This coming Monday, April 27th, there will be an onslaught of bills around marijuana and gambling. Specifically, the Committee on Health and Human Services will see a full day of bills, many of which would further loosen Maine’s medical marijuana laws. Meanwhile, over at the Committee on Veterans and Legal Affairs, there is a full slate of bills that would further expand gambling in Maine. So as the Board President of the Maine Council on Problem Gambling and the volunteer Director of Smart Approaches to Marijuana Maine, I’m really wishing I had a cloning device right about now.
In the interest of not muddying the waters, I will be publishing two blog posts on these bills. Today I will focus on the medical marijuana bills. Tomorrow’s blog post will focus on the gambling bills.
The two most notable bills of the many medical marijuana bills before Health and Human Services are LD 5 and LD 23. LD 5 would eliminate the patient limits for medical marijuana caregivers. LD 23 would eliminate the list of allowable conditions for certification into the medical marijuana program. Call me cynical, but together these bills essentially represent backdoor legalization of marijuana. Both of these bills are being sponsored by Representative Diane Russell of Portland. As of yet, there are no co-sponsors listed on either of these bills. Think about it, the 1500-2000 caregivers across Maine could see as many patients as they want, with patients being able to be certified for anything as long as they find a doctor to sign the paperwork. Why does this kind of set-up sound so familiar? Do we really want to be the Florida of medical marijuana?
To be clear, I fully understand that many patients and physicians utilize the medical marijuana program legitimately. But as with the case of the pill mills in Florida, we know that the system would be gamed tremendously. There would be no regulations or controls in place to prevent medical marijuana from being recommended for conditions for which marijuana would actually cause more harm. Of course, we already have the issue of some allowable conditions, such as PTSD, where the science indicates it doesn’t treat symptoms but can make them worse.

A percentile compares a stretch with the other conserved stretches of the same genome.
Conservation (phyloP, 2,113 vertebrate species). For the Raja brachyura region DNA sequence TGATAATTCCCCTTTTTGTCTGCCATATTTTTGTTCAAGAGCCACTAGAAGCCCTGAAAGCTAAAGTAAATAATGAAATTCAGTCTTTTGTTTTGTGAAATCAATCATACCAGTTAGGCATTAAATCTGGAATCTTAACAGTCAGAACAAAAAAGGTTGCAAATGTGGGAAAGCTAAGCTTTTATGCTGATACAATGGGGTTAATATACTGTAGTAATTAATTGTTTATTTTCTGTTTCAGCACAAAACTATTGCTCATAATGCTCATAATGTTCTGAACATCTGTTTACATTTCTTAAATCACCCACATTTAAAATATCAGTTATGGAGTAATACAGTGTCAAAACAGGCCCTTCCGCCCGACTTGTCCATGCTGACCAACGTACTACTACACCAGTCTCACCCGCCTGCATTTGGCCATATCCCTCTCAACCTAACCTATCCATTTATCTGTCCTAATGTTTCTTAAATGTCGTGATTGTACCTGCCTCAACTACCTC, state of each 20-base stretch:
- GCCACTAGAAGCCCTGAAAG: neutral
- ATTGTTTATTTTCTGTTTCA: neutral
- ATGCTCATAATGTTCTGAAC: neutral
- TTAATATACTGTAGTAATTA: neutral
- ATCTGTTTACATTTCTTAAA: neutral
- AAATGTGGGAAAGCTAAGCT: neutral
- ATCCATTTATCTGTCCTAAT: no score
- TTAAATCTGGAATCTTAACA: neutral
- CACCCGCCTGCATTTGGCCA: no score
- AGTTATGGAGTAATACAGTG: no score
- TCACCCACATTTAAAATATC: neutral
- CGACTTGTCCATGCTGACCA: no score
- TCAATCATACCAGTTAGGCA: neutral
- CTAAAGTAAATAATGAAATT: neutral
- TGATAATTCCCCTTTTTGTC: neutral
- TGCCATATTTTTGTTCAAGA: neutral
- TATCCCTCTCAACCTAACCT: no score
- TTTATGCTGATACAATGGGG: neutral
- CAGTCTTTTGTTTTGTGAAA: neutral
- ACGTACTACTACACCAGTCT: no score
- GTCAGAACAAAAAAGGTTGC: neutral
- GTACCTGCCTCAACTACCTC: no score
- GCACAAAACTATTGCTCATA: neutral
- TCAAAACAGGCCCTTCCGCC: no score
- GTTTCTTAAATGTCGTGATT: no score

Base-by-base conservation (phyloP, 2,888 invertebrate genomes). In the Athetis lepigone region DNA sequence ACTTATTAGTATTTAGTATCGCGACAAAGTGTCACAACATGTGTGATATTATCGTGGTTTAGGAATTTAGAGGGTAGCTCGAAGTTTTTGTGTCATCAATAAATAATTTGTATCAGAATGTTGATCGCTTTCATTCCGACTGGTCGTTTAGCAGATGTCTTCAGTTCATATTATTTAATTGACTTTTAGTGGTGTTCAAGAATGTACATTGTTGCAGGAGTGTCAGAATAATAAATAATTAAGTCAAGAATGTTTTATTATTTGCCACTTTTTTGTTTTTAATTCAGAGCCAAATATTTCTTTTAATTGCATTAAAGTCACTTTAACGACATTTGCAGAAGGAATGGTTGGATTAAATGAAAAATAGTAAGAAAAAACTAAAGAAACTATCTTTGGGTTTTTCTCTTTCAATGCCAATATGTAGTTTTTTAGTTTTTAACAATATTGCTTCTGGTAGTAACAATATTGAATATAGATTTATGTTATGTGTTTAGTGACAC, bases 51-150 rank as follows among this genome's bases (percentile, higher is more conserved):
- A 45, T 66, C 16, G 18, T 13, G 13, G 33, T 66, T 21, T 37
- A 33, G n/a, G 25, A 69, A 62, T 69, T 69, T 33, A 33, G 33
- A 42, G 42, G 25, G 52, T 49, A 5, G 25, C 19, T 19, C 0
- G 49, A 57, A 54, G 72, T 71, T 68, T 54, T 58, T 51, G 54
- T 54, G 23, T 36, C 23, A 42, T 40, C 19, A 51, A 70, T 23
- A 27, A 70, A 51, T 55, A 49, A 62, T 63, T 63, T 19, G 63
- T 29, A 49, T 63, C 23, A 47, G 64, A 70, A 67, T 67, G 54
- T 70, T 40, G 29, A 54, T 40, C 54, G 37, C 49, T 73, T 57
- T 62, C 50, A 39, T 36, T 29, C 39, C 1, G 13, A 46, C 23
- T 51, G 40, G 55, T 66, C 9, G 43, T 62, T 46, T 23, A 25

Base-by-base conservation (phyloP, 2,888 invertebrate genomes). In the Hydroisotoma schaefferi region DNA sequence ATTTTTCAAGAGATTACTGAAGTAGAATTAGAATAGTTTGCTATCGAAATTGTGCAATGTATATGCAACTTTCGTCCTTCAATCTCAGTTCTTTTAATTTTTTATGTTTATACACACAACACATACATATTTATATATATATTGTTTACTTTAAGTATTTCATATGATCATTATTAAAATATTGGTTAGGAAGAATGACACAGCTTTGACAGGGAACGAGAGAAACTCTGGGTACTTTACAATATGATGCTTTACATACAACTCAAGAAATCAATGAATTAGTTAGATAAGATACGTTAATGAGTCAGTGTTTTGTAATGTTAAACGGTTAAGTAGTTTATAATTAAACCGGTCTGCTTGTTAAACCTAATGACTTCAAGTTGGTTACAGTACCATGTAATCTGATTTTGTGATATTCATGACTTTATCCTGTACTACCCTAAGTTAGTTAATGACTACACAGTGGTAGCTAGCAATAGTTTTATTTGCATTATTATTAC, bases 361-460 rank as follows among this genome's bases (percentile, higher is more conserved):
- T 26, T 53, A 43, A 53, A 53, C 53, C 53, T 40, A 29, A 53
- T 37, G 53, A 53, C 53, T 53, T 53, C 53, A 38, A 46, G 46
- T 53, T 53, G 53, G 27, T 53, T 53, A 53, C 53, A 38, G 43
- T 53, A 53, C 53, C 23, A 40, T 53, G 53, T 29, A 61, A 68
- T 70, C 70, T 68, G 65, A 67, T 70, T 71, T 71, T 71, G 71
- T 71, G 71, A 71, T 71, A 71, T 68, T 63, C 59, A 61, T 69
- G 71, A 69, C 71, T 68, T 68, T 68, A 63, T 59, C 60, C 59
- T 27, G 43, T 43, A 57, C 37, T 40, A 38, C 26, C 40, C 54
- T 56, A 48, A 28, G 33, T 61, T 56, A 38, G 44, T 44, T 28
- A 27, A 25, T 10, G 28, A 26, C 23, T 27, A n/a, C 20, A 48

This kind of system for medical marijuana would be more prone to doctor shopping than it already is. This runs contrary to the steps we have been taking to try to get our arms around the opiate addiction epidemic in Maine. With programs like the Prescription Monitoring Program and Diversion Alert, we are setting up more checks and balances to minimize doctor shopping while also providing an opportunity to provide better care for patients who may not be doctor shopping, but are on a regimen of medicines that on balance are doing more harm than good. We are moving in the opposite direction with our medical marijuana policies in the name of making the system more profitable for growers and certifying physicians.
These issues speak loudly to the pitfalls of medicine through polls and politics rather than science. Perhaps it’s time we take a step back and let science take over this process and get the politicians out of medicine.
Check back tomorrow for Part Two!